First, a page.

Saturday, 13 January 2007

We all want them, we all love them, we all want to love them.......

Once while I was still living in the States a kiwi friend said to me that what she most missed about living in NZ was that life was so much less complicated than life in the US. She wasn't a knitter. Knitters don't want uncomplicated lives.

Let me explain. I love local yarn stores. Love the possibilities, the smell, the tactile experience that follows, the acceptance of being surrounded by my people. I buy as much as the next knitter on the web but when I really boil it down I am all about yarn stores. I have been known to change the way I feel about a town or state for that matter based on the strength of their yarn stores. Just spent the summer in Massachusetts, I could live there, their yarn stores are fantastic.

So upon returning home I was within days planning my LYS trips. So off I went to what is considered the "best in Dunedin" (the yellow pages said so). I needed some more alpaca to add to my blanket, okay need is maybe the wrong word but lets not muddy the story shall we. I was little thrown by the store upon entering, it had that bright lights, white fakey kind of shelving thing going on (like a miniature version of a Joann's/Michaels/Spotlight with just yarn and very few needles). But I thought now first impressions aren't everything (of course in retail we all know that isn't true but I was just trying to be nice). I had a little look around, feeling more and more despondent. I approached the counter and asked a very nice woman "excuse me but where oh where do you keep your alpaca?". She showed me a few balls of "lovely" wool (Cleckheaton ruled in this joint, not that there is anything wrong with that workhorse of a yarn, it just ain't sexy is all I am saying and when you have a stash the size of mine sexy it has to be - this should be good for google searches!). No, no I gently and slowly said (I had correctly diagnosed within a few short minutes that I was dealing with a person who knits, not a knitter and I didn't want to scare her), your a-l-p-a-c-a. "Now why would you need some alpaca when there is perfectly good wool available" but she managed to pull out a few remaining balls of an alpaca/acrylic blend, nasty nasty stuff. Your cotton, your bamboo, handpainted, your silk, your knitting books, for the love of god your Addis!? (my voice may have been a little on the high side at this point). Ummmm no, no, no, no, no and who? I pulled out of my bag the NZ handpainted laceweight (everyone carries extra yarn in their bag, right, in case you meet another knitter and want to show and tell, don't make me feel weird) and asked anything like this. "It would be lovely to get something like that here but we really don't need it, Dunedin is too cold so it wouldn't be practical". Practical, need it - I don't understand this sort of talk, what sort of place have I moved to! Panic rising I left the store and went to number 2, 3 and 4 on the list. I even went to Spotlight (our Michaels) in case in some freaky other world kind of thing the tables were turned and the big box was the one with the really good stuff in town. Yeah, no, but disturbingly it was no worse.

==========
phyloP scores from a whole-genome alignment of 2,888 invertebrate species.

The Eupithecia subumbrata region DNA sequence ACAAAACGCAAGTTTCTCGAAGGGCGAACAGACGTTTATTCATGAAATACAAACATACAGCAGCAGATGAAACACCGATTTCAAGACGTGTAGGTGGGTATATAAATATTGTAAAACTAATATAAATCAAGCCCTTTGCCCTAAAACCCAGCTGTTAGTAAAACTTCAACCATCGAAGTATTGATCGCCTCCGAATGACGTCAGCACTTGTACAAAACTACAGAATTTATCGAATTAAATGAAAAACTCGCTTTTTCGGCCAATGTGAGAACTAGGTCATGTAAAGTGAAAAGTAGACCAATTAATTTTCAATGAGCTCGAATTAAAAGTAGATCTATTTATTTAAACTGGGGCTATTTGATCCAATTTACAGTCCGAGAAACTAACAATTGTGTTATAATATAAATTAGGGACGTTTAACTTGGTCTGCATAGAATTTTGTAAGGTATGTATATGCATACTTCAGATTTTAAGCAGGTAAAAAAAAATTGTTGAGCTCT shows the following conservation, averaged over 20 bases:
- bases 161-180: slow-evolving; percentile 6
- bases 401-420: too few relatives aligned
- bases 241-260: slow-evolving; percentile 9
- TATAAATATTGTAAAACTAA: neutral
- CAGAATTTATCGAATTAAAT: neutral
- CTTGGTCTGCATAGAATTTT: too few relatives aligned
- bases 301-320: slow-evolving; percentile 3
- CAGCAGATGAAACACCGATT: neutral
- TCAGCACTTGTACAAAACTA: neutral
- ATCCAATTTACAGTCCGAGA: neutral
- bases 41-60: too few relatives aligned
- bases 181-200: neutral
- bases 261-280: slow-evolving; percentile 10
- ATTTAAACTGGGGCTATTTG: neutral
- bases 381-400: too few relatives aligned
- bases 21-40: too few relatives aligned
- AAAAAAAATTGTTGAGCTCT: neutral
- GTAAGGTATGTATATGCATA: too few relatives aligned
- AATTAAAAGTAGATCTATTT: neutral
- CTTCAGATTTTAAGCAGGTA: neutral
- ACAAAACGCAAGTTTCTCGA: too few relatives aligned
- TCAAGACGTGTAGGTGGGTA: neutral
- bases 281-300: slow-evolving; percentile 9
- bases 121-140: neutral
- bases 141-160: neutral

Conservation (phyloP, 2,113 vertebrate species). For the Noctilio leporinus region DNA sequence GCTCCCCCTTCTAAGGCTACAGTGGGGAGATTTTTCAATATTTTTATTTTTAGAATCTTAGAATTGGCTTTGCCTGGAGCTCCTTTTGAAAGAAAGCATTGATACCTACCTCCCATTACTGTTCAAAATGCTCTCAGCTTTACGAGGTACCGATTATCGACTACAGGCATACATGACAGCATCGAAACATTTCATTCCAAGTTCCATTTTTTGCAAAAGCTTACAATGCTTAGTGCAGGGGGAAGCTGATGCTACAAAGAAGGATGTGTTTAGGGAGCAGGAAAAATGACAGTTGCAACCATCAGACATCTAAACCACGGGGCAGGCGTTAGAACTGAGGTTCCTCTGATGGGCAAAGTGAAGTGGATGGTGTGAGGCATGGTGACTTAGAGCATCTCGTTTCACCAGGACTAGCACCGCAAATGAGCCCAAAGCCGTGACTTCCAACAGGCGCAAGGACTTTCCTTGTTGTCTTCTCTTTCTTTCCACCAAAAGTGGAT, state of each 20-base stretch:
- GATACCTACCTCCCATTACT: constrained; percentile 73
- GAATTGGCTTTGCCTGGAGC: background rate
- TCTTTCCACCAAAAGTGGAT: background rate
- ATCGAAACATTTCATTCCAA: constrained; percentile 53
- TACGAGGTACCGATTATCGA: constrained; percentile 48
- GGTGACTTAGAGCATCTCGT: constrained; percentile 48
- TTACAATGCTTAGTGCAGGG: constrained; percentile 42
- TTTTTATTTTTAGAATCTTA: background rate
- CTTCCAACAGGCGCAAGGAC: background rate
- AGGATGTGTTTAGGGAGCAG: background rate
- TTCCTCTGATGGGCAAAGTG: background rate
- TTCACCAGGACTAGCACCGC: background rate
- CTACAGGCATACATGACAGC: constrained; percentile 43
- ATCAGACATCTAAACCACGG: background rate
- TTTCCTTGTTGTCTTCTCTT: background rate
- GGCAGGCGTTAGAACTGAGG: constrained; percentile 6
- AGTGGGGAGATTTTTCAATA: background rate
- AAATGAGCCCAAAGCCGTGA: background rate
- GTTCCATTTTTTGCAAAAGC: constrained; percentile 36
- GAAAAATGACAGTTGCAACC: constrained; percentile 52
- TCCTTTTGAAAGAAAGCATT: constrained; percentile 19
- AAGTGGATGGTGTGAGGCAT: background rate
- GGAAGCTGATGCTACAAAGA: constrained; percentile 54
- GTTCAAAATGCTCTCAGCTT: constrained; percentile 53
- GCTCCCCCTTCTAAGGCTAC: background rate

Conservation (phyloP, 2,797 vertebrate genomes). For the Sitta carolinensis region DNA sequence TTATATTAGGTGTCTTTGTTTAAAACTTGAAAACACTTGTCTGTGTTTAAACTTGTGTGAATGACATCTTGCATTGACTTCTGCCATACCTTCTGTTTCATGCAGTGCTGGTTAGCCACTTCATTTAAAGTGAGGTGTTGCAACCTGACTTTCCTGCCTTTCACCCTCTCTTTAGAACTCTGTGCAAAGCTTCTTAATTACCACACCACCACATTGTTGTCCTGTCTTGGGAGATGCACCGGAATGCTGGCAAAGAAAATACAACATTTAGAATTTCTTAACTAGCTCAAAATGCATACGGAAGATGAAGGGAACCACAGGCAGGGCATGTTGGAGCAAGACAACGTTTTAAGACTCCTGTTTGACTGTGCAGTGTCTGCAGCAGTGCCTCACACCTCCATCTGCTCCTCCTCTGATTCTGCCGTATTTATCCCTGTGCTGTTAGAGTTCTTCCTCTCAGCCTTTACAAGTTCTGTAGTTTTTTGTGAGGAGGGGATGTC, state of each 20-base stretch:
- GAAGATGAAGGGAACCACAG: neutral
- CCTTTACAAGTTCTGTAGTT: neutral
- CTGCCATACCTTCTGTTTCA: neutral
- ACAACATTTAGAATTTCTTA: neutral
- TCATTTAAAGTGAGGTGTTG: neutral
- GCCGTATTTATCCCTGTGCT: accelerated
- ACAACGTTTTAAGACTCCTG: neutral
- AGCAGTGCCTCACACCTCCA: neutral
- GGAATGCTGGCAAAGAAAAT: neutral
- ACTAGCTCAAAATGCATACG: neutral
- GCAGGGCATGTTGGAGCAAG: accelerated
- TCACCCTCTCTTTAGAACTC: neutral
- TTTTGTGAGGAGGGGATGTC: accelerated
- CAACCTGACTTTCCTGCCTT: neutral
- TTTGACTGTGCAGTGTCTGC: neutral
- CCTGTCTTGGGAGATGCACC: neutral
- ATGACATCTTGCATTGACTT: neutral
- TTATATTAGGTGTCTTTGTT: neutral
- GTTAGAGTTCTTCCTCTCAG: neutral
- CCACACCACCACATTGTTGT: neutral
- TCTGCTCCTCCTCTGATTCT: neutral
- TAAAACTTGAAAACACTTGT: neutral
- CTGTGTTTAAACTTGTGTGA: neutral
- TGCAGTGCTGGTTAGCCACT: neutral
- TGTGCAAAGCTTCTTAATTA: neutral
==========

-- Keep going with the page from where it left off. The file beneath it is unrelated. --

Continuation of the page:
A crushed, defeated person I returned home, I could no longer live here; yes it hadn't been quite a week and yes it was quite possibly the friendliest, most beautiful place I have been (and I lived in Canada for 6 years) and yes I loved being home but damn there was no decent yarn store. I should have checked this out more thoroughly before moving here, what the hell was I thinking, screw libraries, beaches, parks, wildlife, bookstores, cafes and Asian food stores, it is all about the LYS, I mean I knew that.

So after Ted talked me off the ledge, he reminded of the power of the net, he reminded me how freaky fellow knitters can be when a fellow knitter is in trouble, he reminded me we love to travel and even though I thought that he didn't realise I had planned entire family trips around LYS's he wasn't that silly (well lookee, lookee what do we have here, a yarn store, who would have thunk it) and that it was all going to be okay, really, he was here to help me work through this. And you must love this man; not once did he mention that I could just knit from my stash, knit from my stash for a long, long time.

But all was not lost because I found hope on the horizon......
Tomorrow part 2 of the LYS drama.

For the record this is my drive home.......

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